A pinch hit from earlweaver fan.....appropriate.
Every reader of Battersbox old enough to follow baseball in the sixties through eighties will have their own reasons for honouring Earl Weaver, one of the most wonderful personalities in baseball and among the most successful. Here are my personal top ten reasons:
1. Earl Weaver was the thinking man’s manager, long before Bill James, Billy Beane, and all the rest who have stood on his shoulders. He rejected what everyone else conventionally thought, substituting instead what he saw with his own curious eyes, and sticking with the courage of his convictions
2. Most of all, he cared intensely about worked, as he saw it. Pitching, defense, and three-run homers were famously at the heart of his success formula, and he built teams that could deliver that formula consistently, without fail. At the same time, he hated the hit-and-run, disdained the sacrifice bunt, and de-emphasized the stolen base – to his mind, they did not work. He hated giving up any of his precious 27 outs
3. As a boy in the sixties with, as yet, no Toronto Blue Jays, I decided to cheer for Earl Weaver’s Orioles, a team I could get behind, knowing they would not let me down, year in, year out. He was focussed on winning, he knew what it took to win, and he delivered a lifetime .596 winning percentage over his career, meaning that he was never fired once over his 17-year major league span
4. He was the first manager I knew about who insisted on a club philosophy about how to practice and how to play baseball at all levels in the system – all the tactical skills that every Oriole prospect had to know to make the club. Someone did not get promoted from AAA Rochester unless the basics were deeply embedded
5. His teams taught me about the power of matching genuine stars with key (niche) role players. For every Eddie Murray, Frank or Brooks Robinson, Jim Palmer, Dave McNally, or Boog Powell, he had many like Mark Belanger, Bobby Grich, Tippy Martinez, or Elrod Hendricks who were critical pieces carefully selected and combined for the team to prepare for any eventuality both in-season and in post-season play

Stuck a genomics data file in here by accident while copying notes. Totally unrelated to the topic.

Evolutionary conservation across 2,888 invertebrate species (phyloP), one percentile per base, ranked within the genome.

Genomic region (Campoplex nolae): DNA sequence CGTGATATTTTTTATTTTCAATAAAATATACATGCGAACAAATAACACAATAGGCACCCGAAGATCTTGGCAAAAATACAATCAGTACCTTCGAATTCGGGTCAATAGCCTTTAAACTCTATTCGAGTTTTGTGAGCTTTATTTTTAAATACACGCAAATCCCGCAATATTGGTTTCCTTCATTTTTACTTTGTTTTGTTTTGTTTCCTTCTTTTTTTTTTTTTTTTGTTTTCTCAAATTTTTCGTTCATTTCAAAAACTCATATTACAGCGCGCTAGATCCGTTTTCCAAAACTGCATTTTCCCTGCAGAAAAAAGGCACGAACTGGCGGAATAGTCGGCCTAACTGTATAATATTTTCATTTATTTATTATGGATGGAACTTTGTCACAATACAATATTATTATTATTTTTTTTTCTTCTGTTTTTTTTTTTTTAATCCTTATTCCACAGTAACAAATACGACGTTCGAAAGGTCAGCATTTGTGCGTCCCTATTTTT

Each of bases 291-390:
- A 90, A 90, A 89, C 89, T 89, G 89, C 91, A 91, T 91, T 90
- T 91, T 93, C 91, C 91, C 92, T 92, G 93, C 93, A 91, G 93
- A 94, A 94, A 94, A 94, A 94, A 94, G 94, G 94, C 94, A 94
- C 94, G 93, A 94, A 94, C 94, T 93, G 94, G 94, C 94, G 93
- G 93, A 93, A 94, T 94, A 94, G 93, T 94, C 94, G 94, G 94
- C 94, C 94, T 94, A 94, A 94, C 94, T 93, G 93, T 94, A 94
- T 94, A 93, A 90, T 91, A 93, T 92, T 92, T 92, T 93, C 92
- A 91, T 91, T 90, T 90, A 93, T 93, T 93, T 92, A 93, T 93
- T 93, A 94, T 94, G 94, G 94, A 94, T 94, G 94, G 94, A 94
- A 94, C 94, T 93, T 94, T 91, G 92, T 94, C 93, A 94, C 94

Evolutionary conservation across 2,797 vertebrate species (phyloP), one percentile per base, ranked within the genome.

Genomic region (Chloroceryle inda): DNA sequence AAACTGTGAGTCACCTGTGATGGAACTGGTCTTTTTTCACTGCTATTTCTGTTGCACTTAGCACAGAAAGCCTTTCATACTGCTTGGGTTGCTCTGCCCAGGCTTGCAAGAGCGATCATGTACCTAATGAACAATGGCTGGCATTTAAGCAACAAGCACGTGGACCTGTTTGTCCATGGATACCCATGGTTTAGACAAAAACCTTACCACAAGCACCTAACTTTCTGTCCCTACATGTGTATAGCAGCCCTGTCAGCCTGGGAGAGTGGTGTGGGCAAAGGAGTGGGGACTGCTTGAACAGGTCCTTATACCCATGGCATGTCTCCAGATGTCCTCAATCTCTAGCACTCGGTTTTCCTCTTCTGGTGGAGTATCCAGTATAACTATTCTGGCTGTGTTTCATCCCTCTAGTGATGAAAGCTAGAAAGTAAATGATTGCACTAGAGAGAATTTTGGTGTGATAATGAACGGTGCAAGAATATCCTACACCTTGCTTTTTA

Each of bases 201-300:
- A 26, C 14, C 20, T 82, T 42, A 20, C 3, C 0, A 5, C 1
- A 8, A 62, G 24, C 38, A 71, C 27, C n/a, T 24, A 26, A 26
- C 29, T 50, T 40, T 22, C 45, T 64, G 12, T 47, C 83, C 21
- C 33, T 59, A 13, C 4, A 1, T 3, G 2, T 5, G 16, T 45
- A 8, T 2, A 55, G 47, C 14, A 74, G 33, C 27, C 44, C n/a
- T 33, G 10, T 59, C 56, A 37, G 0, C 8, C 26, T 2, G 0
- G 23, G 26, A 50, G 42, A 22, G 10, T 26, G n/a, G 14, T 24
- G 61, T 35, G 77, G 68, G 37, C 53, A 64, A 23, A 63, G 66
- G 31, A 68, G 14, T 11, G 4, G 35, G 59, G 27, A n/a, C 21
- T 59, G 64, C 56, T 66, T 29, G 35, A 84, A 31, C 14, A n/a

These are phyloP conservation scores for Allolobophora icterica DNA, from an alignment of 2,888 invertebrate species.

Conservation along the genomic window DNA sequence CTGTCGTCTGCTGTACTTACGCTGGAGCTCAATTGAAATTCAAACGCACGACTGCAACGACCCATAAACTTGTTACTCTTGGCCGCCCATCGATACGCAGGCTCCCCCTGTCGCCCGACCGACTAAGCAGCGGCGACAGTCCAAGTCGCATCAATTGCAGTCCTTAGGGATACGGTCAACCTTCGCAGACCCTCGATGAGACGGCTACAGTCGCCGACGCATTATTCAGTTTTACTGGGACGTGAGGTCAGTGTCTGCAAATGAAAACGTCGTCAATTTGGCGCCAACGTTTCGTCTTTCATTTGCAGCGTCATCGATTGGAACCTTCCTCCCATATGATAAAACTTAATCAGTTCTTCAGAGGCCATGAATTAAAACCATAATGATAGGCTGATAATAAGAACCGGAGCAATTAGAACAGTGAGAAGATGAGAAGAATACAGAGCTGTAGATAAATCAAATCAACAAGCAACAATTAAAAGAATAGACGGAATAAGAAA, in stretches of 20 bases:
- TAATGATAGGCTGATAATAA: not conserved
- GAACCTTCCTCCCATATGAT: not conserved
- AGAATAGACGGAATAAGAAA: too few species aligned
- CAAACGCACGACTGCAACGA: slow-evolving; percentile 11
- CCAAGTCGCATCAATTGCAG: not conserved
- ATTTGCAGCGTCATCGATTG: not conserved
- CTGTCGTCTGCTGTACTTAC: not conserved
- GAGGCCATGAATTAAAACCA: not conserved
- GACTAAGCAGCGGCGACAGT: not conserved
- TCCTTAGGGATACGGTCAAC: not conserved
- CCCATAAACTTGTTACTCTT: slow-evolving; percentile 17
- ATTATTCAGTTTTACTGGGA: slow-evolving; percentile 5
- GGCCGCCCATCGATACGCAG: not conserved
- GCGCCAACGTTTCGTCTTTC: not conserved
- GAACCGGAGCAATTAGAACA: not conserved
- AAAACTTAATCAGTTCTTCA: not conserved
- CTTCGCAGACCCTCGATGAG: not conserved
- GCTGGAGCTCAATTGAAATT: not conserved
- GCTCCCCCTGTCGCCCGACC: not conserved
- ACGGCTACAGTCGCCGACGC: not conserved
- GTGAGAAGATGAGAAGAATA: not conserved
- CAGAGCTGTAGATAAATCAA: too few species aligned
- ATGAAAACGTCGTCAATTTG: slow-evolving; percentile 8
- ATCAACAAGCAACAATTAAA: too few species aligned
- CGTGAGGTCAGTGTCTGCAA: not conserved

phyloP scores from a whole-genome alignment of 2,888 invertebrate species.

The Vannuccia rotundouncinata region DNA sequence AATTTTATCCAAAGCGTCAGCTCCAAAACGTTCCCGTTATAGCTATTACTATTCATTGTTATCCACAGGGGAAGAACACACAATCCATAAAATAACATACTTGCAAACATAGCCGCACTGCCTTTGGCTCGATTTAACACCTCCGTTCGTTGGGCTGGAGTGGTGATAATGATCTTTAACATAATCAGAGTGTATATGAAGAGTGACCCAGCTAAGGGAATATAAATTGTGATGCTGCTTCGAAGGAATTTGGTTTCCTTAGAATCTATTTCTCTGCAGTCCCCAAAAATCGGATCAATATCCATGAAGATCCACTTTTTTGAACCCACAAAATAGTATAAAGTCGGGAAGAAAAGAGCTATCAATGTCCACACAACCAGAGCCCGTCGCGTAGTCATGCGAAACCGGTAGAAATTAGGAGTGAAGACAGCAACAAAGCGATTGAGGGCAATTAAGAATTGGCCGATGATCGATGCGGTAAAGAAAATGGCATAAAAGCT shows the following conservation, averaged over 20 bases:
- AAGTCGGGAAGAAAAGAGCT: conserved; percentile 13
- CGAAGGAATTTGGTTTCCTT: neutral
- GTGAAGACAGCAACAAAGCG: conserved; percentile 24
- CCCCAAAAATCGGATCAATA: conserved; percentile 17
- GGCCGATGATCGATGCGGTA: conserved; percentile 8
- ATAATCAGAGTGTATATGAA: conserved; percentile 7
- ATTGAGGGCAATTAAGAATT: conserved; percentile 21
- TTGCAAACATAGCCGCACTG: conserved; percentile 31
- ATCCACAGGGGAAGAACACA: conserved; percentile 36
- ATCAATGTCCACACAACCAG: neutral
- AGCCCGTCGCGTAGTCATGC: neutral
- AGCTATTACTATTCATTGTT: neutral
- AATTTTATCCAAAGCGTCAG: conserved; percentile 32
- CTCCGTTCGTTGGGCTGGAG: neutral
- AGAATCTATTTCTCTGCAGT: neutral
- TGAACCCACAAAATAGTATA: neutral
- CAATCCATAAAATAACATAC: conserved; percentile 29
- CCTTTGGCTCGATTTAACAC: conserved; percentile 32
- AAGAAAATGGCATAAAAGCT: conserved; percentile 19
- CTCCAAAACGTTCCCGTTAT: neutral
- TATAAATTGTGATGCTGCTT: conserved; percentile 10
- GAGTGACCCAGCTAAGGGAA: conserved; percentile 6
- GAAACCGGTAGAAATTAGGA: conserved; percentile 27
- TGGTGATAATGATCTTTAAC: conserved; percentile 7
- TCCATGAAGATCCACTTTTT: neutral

6. His teams delivered wonderful achievements – e.g., getting much stronger down the stretch after September 1 than up to that point or the 30 gold gloves. My favourite was the special time when Jim Palmer, Dave McNally, Pat Dobson and Mike Cuellar all won 20+ wins in the 1971 season. Sure, W-L is not that meaningful a stat for any one pitcher, but we may never see its like again for four pitchers on one team in one season
7. He was a guy with a famous temper with umpires or with a player that made him mad, but when it counted, he had great patience. Many is the year when he would have one of his most reliable players (especially relievers) start the year poorly, and he just kept putting him out there. He knew this guy would come around and he knew he would need to depend on him later in the year. He got the results he expected
8. Way back then, he loved making use of statistics – most of all, knowing whom each of his batters and pitchers performed well against. Today, the available tools would be so much richer and deeper, but he had great success managing the match-ups of his players to specific opponents, and managing the platoons that took best advantage of players’ strengths
9. He knew how to motivate players – not by being their friend, but by setting high expectations and insisting on them. He rarely spoke to his best players through the year. He never wanted to be inhibited from pulling a player in the moment, if the team required it
10. For Earl Weaver, the success of the team was everything. It was no coincidence that his teams were filled with quiet professionals who led by example. He created an environment where any new players who joined the team found themselves surrounded by those who expected to win, which became a recurring – and self-fulfilling – prophecy.
He was quite a guy. I will always be a total fan. Chances are, if you read Weaver on Strategy, you will be too.
Thank you to earlweaverfan